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If $f:C\to D$ is an equivalence of categories that is injective on objects, then every pushout of $f$ is also an equivalence. This follows, for instance, because such a functor is an acyclic cofibration in the canonical model structure on Cat.

Suppose conversely that every pushout of $f$ is an equivalence of categories (in the terminology suggested by Karol here, $f$ is an "acyclic flat" functor). Does it follow that $f$ is injective on objects? (I'd be equally happy with an answer to the corresponding question in Gpd.)

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Every flat functor is injective on objects.

In this blog post Chris Schommer-Pries proves that there is a unique model structure on $\mathsf{Cat}$ with categorical equivalences as weak equivalences. The argument of his "Somewhat Less Trivial Lemma" also shows that if there is a flat functor that is not injective on objects, then $E \to *$ is also flat where $E$ is the walking isomorphism. All we need to know is that flat functors are closed under composition, pushout and retracts.

Now, let $C_2$ be the group of order $2$ and let $E \to C_2$ classify the nontrivial element. The resulting pushout of $E \to *$ is $C_2 \to *$ which is not an equivalence and hence $E \to *$ is not flat.

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  • $\begingroup$ I noticed that you opted against the name "flat functor". I agree that there is a collision here, but I'm not a fan of "h-cofibrations" either. I don't know how I could edit this answer to make the names less confusing... $\endgroup$ Jul 15 '14 at 8:20
  • $\begingroup$ In view of the fact that pushouts along "h-cofibrations" or "flat morphisms" are already homotopy pushouts, why not call them "homotopically coquadrable"? $\endgroup$
    – Zhen Lin
    Jul 15 '14 at 9:45
  • $\begingroup$ I think that the generic term "flat morphism" is a very good one. As far as I understand it is inspired by an analogy with "flat resolutions" in homological algebra (perhaps indirectly via "flat symmetric spectra"). It's unfortunate that there is a conflict when we specialize to functors, but it would be a pity to throw this name away just for this reason. $\endgroup$ Jul 15 '14 at 11:16
  • $\begingroup$ I'm not in favor of "h-cofibration" either, partly because I've gotten used to the May-Sigurdsson use of that to refer to the categorical generalization of Hurewicz cofibrations. At the moment I'm leaning towards "couniversal weak equivalence" just because it's already been used by someone else, and it's no worse than any of the other options. That doesn't give us a name for the non-acyclic morphisms every pushout of which is a homotopy pushout, though. What about something like "h-flat"? Or a "virtual cofibration"? $\endgroup$ Jul 15 '14 at 18:52
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The notion of a map $f$ such that every pushout of $f$ is a weak equivalence has been considered in the recent preprint Homotopy theory for algebras over polynomial monads by Michael Batanin and Clemens Berger. They refer to such a map $f$ as a couniversal weak equivalence. They also introduce the notion of an $h$-cofibration as a map $g:A\to B$ such that in any diagram as follows where both squares are pushout squares then the map $w':X'\to Y'$ is a weak equivalence as soon as $w:X\to Y$ is:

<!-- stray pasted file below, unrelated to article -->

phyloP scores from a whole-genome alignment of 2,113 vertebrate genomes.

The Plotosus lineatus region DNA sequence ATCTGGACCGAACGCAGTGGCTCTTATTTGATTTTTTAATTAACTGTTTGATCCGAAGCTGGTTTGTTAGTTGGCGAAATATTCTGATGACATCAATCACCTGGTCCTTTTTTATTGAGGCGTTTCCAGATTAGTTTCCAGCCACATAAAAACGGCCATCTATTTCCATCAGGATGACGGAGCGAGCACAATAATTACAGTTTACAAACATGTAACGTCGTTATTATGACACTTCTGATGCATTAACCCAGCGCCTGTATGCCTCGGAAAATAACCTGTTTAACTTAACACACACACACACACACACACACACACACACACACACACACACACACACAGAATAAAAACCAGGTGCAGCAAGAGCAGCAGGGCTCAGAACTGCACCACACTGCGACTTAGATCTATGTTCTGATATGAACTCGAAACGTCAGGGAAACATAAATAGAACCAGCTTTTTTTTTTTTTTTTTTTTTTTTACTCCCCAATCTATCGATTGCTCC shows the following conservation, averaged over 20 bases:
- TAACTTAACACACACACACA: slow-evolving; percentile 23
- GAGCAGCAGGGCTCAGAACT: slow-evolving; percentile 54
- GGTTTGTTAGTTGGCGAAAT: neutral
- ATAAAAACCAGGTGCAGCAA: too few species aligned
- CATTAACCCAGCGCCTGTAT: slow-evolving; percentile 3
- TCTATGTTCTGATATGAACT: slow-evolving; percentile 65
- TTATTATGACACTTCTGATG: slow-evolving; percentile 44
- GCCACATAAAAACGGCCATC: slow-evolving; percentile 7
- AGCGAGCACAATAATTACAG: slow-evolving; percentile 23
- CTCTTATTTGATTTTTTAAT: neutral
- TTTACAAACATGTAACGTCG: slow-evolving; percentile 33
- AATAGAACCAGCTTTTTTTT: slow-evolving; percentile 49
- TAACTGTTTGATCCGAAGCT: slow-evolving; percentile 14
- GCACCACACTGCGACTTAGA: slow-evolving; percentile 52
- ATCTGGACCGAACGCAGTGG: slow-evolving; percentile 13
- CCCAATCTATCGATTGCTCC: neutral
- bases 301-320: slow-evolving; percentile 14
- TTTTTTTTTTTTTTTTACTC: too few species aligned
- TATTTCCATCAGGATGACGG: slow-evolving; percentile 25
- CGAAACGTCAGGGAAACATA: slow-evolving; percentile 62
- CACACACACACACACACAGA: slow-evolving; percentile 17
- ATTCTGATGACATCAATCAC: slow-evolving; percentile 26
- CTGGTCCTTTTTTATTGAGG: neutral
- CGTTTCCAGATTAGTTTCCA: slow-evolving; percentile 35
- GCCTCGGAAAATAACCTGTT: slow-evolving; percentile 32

\begin{array}{} A & \to & X & \to & Y \\ \downarrow & & \downarrow & & \downarrow \\ B & \to & X' & \to & Y'\end{array}

Say $g$ is trivial if it's additionally a weak equivalence. The authors prove in Lemma 1.6 that every couniversal weak equivalence is a trivial $h$-cofibration. In a left proper model category couniversal weak equivalences are precisely trivial $h$-cofibrations. A further characterization of such maps in left proper model categories can be found in Lemma 1.5, including an equivalent definition which I independently introduced in my thesis (namely: every pushout square with $g$ as one of the legs is a homotopy pushout square). Properties of these maps can be found throughout section 1 of the paper and also in the last section of my paper on monoidal Bousfield localizations.

What you're asking is whether every trivial $h$-cofibration is a trivial cofibration. I doubt this is true in general or even in a setting where all objects are cofibrant. However, it might still be true in your setting. In Top, the $h$-cofibrations are like the closed neighborhood deformation retracts. In general it's hard to explicitly describe the class of $h$-cofibrations, but the relationship between $h$-cofibrations and cofibrations in Top gives some hope that what you're asking might be true.

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    $\begingroup$ It's certainly not true in general, even if all objects are cofibrant. For instance, in the model structure on Set where all morphisms are weak equivalences, the cofibrations are the monomorphisms, and the fibrations are the epimorphisms, every map is a couniversal weak equivalence, but only monos are trivial cofibrations. But the canonical model structure on Cat (or Gpd) is so well-behaved that I thought there was a chance. $\endgroup$ Jul 15 '14 at 3:14
  • $\begingroup$ Hi. Thanks for the example. I mentioned your question to Batanin today and he found it interesting. I am glad to see Karol's answer and to know that you got what you needed. I wasn't aware of the lemma due to Chris Schommer-Pries. $\endgroup$ Jul 15 '14 at 10:40

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